Memphis on My Mind
If Manhattan is Woody Allen’s love letter to New York City, then Rebecca Fisher’s new work is her love letter to Memphis.
If Fisher’s name sounds familiar, it might be because she was just at the Marsh directing Mark Kenward’s Nantucket. Nantucket is as full of the New England shore as it is the growing tragedy that drives the story forward. If Kenward’s story is carried on mists over the New England coast, Fisher’s Memphis on my Mind is redolent with the still, odoriferous southern air, and the smell of things growing old. Like how Memphis, Egypt sits on the river Nile, she points out, her Memphis is also on a river. Things move slowly. People and situations don’t really change – and when they do, it’s rarely for the better.
Fisher’s slight frame, animated features, and incisively articulated movements reassure at the outset you’re not wasting your time here. In the very beginning, she romances her audience with a rapid series of one-killers about Memphis being a FedEx town, making it a very unromantic center of national distribution whose railroad tracks were a place where wealth and poverty collide. Her lines hit their target with an enviable precision, such as her one about Perkins being a step up from Denny’s, but not quite Appleby’s.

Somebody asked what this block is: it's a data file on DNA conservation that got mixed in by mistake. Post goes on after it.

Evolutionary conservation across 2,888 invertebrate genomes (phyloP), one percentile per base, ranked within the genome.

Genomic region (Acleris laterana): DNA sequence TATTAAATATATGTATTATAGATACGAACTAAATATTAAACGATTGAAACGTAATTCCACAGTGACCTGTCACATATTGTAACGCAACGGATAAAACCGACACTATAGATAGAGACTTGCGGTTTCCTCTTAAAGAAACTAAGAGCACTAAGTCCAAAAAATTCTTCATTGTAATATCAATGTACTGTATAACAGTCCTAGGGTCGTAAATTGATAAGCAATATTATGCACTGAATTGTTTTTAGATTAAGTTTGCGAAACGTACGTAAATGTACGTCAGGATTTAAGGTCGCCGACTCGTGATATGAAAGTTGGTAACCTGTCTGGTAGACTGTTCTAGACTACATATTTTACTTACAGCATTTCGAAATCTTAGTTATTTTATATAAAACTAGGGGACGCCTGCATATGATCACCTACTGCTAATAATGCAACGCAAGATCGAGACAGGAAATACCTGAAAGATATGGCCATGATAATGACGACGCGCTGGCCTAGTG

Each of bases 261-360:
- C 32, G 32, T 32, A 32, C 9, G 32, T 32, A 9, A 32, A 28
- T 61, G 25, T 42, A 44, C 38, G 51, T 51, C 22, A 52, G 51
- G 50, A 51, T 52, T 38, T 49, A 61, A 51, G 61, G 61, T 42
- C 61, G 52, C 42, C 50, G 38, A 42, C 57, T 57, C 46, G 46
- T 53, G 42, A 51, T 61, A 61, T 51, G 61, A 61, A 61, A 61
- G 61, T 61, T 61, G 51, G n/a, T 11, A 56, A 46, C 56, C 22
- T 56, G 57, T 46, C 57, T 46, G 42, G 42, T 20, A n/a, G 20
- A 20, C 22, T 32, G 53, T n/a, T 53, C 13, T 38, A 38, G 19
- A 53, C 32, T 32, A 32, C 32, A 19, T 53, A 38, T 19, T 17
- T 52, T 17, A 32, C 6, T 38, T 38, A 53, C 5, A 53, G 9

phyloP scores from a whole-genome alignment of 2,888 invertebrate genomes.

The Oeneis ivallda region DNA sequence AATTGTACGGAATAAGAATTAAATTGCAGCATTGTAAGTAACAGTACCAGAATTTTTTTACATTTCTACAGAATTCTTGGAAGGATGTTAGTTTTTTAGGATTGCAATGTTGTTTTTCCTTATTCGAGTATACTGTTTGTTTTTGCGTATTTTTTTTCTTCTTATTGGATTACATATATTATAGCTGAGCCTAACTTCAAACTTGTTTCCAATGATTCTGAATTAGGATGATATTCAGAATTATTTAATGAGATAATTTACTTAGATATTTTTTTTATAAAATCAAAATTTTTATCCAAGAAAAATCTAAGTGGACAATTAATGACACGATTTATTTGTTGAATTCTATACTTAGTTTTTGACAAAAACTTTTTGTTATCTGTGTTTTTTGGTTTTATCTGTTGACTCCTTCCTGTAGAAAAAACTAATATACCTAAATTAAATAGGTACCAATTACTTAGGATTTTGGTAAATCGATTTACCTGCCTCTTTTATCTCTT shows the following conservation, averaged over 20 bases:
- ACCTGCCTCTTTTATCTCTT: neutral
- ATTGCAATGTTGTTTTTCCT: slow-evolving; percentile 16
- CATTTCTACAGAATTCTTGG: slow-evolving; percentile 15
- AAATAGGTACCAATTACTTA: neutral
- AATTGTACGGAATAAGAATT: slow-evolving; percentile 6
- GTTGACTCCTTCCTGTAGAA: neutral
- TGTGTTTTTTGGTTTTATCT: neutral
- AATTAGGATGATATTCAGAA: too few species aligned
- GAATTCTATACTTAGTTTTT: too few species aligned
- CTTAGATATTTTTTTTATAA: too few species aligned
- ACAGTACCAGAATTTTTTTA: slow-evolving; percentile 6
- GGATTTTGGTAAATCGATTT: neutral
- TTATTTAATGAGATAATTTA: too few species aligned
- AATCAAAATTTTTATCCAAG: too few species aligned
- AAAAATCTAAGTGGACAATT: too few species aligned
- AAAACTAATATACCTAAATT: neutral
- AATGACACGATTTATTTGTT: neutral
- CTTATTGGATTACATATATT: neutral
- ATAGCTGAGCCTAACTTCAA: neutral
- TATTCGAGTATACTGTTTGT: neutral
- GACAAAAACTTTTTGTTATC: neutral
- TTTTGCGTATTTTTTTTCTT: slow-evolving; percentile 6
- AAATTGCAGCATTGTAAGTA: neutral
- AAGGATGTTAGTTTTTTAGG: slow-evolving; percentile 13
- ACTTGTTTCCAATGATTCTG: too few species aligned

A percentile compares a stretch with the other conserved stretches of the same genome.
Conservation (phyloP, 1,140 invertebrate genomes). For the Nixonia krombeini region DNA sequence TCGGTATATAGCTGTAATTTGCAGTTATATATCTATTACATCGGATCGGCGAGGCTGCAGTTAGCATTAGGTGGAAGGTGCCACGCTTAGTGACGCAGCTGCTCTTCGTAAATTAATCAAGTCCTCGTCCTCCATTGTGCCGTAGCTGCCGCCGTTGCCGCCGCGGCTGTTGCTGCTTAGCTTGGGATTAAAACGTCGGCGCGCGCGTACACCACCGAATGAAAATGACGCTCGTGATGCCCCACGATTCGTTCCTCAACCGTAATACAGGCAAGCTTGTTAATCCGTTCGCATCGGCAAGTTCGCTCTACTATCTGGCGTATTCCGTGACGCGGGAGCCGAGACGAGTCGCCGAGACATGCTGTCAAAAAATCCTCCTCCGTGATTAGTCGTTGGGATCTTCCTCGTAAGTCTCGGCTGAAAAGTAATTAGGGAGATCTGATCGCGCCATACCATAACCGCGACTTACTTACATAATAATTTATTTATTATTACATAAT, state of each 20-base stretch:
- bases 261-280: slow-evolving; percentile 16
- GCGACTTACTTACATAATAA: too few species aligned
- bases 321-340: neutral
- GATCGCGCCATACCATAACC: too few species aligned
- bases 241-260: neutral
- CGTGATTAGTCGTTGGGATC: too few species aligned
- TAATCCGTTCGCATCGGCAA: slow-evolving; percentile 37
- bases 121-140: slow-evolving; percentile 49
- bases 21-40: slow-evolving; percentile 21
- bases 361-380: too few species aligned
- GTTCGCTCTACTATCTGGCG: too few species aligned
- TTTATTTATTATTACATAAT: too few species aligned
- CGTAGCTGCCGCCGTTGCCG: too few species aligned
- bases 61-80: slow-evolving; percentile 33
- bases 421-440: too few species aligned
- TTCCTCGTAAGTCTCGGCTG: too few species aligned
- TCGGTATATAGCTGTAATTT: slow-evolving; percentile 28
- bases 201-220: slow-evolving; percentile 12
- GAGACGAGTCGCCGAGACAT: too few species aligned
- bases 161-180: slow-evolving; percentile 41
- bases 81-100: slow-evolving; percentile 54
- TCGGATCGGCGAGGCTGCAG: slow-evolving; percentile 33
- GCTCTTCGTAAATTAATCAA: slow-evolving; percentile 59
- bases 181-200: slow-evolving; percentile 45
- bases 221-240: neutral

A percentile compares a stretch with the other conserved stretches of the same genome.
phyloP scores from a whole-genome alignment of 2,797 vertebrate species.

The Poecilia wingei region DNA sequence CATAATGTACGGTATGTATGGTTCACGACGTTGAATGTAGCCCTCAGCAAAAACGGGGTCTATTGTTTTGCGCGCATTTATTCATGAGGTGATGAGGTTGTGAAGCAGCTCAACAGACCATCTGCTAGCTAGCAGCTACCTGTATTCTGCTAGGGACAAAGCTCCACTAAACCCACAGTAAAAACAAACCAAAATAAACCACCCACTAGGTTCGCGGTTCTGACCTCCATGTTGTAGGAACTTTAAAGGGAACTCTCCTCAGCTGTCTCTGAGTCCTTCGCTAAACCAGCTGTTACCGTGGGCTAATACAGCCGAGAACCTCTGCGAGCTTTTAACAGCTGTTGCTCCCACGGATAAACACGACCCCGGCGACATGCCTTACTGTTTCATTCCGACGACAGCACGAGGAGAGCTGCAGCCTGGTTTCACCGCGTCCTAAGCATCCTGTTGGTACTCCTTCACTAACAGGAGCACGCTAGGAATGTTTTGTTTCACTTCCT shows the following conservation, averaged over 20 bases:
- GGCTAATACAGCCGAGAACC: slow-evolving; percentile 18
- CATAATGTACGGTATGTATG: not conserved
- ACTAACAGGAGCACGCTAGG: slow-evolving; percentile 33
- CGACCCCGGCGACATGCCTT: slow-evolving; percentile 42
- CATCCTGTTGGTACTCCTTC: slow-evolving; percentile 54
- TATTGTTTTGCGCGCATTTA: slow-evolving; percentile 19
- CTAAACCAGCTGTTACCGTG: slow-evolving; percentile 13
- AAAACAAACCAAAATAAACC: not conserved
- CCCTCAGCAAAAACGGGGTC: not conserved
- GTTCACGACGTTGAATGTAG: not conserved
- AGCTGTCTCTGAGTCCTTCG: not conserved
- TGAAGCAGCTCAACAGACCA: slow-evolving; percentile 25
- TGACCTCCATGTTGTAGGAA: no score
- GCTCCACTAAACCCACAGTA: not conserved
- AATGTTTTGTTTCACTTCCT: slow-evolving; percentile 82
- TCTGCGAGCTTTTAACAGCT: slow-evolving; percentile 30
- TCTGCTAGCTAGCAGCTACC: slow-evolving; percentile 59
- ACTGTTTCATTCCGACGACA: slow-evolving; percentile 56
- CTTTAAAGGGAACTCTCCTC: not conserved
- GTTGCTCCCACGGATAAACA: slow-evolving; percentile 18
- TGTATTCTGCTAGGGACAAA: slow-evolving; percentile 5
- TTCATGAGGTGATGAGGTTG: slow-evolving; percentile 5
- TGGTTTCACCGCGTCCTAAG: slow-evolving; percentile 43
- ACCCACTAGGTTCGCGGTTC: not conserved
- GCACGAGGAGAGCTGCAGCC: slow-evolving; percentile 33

However, you’re quickly aware that she’s more than just a series of clever lines. This one-woman show is populated with a handful of characters, so you start watching for the small gesture – a pursing of the lips or a flurry of hands popping in a cassette tape – that mark her transition from one character to the next. It’s in these spaces, where the magic happens, that you realize how good she really is.
This is Memphis, and Fisher takes pains to point out that it doesn’t share Knoxville’s redneck whiteness. Fisher crosses boundaries, slipping first into the skin of Sarah Mackey, the elderly black maid who raised her mother, and then into that of Mackey’s son, who plays it so loose you know he’ll be another black male statistic. However, Fisher’s love of these characters feels more like going home – which is precisely what she’s doing. Responsibility politics are ultimately left on the curb.
Memphis on My Mind is not without flaws. Parts need to be trimmed, and others developed further. Hopefully, this isn’t the last we see of this piece because I want to see those people again.
Just like Nantucket, Memphis on my Mind comes with dinner. Options include everything from southern fried chicken and catfish from Grégoire. The Marsh is a place where things grow. You’ll want to spend some time here.